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Unknown tracker alerts: What are they, and why are they useful?

Google is trying to get ahead of the controversy over personal trackers.

Published onMay 24, 2023

Google IO 2023 unknown tracker alert

A small but very significant announcement at Google I/O 2023 was something called unknown tracker alerts. Here we’ll explain what they are, how they work, and Google’s rollout plans.

What are unknown tracker alerts?

Android Find My Device network unknown tracker alert 1

Unknown tracker alerts are a security feature coming to Android that will let you know if someone else’s Bluetooth tracker seems to be following your location. While trackers from companies like Apple, Tile, and Samsung are popular for keeping tabs on possessions, they can also be exploited by stalkers and abusive partners, since they’re easy to hide in things like bags and vehicles.

Until now, Android hasn’t had any built-in defense against unknown trackers. Apple in fact had to release a dedicated Android app so non-iPhone users could scan for unknown AirTags. Together, Apple and Google are working on a universal notification system.

How do unknown tracker alerts work?

Android Find My Device network unknown tracker alert 2

While full details have yet to be unveiled, a few things have been confirmed. The technology is associated with an future upgrade to Find My Device, and will pop up a notification if a third-party Bluetooth tracker follows you for an unspecified distance. In some cases, at least, you’ll be able to tell what brand of tracker it is — Google’s sample media shows someone being alerted about an AirTag.

Once you open this alert, you’ll see a Find My Device map showing the tracker’s route so far, and a pop-up with further instructions, such as how to disable it. With products like AirTags, you’ll be able to trigger their onboard ringers to help locate them.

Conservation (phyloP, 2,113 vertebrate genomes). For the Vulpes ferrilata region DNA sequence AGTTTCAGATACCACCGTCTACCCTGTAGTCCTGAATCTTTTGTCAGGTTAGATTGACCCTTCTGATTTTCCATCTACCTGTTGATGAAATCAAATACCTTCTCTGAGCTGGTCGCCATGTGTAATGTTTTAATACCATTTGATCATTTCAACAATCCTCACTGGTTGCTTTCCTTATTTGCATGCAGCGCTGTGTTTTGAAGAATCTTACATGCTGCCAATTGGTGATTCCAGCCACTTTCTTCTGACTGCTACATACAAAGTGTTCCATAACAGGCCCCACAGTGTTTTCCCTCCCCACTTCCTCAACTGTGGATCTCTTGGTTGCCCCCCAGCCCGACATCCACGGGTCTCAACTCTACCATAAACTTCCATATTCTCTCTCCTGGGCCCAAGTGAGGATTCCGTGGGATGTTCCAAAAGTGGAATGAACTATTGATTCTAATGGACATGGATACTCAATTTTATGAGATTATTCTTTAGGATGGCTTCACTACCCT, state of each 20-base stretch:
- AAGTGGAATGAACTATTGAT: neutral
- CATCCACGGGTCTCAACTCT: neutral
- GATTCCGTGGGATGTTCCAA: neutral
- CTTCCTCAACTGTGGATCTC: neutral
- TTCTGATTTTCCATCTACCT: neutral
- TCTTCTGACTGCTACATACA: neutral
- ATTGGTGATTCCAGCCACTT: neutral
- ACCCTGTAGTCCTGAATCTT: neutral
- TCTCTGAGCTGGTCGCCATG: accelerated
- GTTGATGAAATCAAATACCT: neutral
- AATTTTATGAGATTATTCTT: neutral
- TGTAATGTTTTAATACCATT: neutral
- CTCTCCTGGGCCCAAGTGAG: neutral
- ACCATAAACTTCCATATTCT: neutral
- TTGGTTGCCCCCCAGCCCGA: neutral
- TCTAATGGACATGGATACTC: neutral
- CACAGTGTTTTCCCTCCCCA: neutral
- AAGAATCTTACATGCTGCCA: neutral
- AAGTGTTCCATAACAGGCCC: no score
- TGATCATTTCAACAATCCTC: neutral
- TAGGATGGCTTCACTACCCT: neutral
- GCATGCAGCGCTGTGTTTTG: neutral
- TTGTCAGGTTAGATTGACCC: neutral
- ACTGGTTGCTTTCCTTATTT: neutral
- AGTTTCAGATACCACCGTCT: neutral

If you haven’t received a notification yet but you still suspect you’re being tracked, you’ll be able to initiate a manual scan.

Unknown tracker alerts compatible devices

Google hasn’t identified compatible Android phones, though anything capable of running the forthcoming Android 14 will probably work.

The company has likewise avoided mentioning compatible trackers beyond AirTags. The planned Find My Device update will include native support for trackers by Tile, Chipolo, and Pebblebee however, so we can safely assume you’ll get alerts for those brands.

When will unknown tracker alerts become available?

There’s no official timeline beyond “later this summer,” which seems to imply the launch of Android 14. The company could hypothetically release an interim update, given the security threat of Bluetooth trackers, but the feature may be too dependent on overhauling Find My Device.

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